Easter thoughts for the Indian soul
Was Ishtar, the ancient Babylonian fertility goddess, re-imagined as Easter by the Roman empire when it turned Christian?mumbai Updated: Apr 04, 2015 22:31 IST
Was Ishtar, the ancient Babylonian fertility goddess, re-imagined as Easter by the Roman empire when it turned Christian? Is Easter’s South European name, Pasquale, derived from the Jewish festival of Pesach? What the new religion took from the popular features of older religions in its first tranche of influence is of historical interest, but since Christianity is very much a part of the modern Indian kaleidoscope, let’s look instead at core Christian values.
As in other creeds, seva is a key Christian principle. The Church in India has a particularly good track record of service in education and health. Nearly all communities have benefited from this. But beyond that, it’s the poor who are at the heart of the gospel. And that’s the sort of seva where interfaith collaboration can only help India. Bettering the lot of the Indian poor together is possibly the simplest way to work constructively for national solidarity. True, a great deal does go on independently. But what if each neighbourhood organisation consciously co-opted members of other faiths to help the poor in a focused area? Imagine, for instance, a scenario in which karyakartas of a Sufi shrine, a church, a gurdwara and a temple meet and draw up a plan to work together on a Begharon ka Seva project and call for shramdaan from their respective congregations.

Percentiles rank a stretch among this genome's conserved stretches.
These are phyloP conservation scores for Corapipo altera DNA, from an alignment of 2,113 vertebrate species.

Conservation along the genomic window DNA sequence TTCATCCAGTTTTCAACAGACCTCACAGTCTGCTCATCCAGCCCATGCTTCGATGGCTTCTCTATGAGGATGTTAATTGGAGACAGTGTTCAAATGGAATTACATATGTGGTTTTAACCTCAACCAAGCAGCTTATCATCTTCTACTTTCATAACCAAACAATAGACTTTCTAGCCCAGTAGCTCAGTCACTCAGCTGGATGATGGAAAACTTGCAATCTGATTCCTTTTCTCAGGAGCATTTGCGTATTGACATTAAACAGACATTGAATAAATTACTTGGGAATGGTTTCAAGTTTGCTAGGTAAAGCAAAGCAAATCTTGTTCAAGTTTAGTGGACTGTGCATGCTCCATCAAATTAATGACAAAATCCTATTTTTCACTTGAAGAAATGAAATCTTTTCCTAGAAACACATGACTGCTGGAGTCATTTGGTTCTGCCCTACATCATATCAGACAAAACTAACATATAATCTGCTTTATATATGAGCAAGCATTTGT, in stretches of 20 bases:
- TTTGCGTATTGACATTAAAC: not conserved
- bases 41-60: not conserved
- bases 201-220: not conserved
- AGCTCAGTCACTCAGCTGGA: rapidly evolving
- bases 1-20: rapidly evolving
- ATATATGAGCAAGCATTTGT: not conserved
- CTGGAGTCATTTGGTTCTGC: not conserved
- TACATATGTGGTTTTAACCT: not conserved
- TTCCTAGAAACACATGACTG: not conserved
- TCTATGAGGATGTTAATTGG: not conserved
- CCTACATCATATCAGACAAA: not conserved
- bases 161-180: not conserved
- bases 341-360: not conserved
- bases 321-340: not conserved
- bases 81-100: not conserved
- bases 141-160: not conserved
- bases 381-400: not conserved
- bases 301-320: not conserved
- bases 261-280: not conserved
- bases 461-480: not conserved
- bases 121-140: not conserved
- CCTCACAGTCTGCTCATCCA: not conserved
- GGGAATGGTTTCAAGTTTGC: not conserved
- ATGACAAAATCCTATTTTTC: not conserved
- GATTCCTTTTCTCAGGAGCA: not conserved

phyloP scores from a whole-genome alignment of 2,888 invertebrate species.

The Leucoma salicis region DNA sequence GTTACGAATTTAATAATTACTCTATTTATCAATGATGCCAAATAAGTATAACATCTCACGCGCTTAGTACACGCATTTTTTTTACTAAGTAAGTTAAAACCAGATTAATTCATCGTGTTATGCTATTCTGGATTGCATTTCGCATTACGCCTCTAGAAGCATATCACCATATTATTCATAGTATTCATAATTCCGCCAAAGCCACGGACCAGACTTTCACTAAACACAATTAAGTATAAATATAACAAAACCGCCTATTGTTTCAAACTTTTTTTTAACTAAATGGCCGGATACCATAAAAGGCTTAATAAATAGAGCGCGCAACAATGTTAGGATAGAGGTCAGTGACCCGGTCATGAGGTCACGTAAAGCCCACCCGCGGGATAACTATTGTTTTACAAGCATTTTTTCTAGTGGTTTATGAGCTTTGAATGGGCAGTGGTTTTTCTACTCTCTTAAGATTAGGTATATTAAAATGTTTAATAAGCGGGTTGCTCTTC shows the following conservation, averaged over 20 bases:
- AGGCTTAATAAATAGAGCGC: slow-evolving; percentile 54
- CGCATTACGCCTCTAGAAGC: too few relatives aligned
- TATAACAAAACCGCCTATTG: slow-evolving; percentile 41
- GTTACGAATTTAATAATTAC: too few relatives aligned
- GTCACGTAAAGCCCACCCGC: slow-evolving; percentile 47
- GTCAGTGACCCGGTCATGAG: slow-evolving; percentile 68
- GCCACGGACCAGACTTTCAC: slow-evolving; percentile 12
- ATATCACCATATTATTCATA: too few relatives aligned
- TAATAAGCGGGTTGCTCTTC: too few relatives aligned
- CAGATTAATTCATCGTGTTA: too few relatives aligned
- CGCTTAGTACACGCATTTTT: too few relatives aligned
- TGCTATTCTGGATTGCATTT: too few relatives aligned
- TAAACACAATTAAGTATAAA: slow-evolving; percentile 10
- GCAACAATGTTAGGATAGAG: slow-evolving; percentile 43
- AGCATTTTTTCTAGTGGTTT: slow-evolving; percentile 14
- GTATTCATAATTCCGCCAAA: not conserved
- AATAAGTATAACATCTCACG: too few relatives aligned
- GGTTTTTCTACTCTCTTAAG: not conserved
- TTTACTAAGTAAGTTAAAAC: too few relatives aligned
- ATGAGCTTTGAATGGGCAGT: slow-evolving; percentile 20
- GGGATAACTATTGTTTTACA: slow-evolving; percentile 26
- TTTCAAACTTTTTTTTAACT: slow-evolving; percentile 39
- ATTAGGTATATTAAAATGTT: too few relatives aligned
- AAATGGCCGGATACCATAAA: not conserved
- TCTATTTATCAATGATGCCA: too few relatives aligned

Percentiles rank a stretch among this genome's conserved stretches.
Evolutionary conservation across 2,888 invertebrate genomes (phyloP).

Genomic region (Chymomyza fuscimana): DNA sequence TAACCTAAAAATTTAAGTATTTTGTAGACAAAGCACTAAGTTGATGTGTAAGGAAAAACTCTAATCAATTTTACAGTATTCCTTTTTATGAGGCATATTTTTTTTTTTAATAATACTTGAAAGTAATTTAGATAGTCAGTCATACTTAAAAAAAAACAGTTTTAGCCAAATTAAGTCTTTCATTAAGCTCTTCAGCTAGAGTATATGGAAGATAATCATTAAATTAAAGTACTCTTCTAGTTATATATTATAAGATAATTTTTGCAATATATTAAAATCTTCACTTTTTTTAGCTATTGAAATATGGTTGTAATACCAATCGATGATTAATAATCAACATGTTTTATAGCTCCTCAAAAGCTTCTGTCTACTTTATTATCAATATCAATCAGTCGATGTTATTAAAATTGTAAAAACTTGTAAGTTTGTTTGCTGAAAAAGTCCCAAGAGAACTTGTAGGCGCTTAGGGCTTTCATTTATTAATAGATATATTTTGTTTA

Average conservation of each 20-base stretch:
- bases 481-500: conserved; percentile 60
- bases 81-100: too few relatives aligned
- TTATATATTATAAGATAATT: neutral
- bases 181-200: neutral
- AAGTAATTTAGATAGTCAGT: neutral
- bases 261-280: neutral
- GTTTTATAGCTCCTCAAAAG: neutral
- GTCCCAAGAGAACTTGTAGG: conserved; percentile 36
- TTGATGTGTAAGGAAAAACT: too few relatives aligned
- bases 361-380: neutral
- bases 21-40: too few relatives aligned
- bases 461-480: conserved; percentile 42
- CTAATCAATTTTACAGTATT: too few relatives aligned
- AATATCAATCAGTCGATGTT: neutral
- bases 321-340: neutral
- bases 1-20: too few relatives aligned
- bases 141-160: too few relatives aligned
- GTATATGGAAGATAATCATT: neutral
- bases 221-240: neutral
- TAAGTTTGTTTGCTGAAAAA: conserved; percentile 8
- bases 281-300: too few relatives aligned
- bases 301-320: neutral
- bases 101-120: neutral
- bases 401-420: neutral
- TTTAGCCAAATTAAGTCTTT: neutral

Whatever its spiritual credo or dogma, every religion is known to say that the best way to realise our humanity is through practical compassion. The Bible has deeply moving words about this. Perhaps the verse most famous in English-educated India is “Cast your bread on the waters; for you shall find it after many days” (Ecclesiastes 11: 1,2) meaning, ‘Help others without thinking of immediate benefit and some day it will come back to you.’ This advice is echoed in another ‘Wisdom Book’ from the Old Testament: “He that has pity upon the poor lends unto the Lord; and that which he has given will he pay him again,” (Proverbs 19:17). This chapter also warns, “Whosoever stops his ears at the cry of the poor, he also shall cry himself, but shall not be heard.” (Proverbs 21:13).
Matthew (5:42) says in the New Testament, “Give to the one who begs from you and do not refuse the one who would borrow from you”. But in India it’s hard to say who belongs to a cartel and who is a genuine case. Givers tend to go by their heart and good instinct on this.
From the point of view of the Indian poor, though, one can understand what a profound impact it has when a preacher quotes verses such as, “But I am poor and needy; yet the Lord thinks upon me: you are my help and my deliverer; O my God, do not delay” (Psalm 40:17), or “Cast all your anxiety on him because he cares for you” (1 Peter 5:7), and “He raises up the poor out of the dust, and lifts the needy out of the dunghill” (Psalms 113:7).
In that spirit, let’s pray for mutual respect and meaningful work that will bring us together for our country.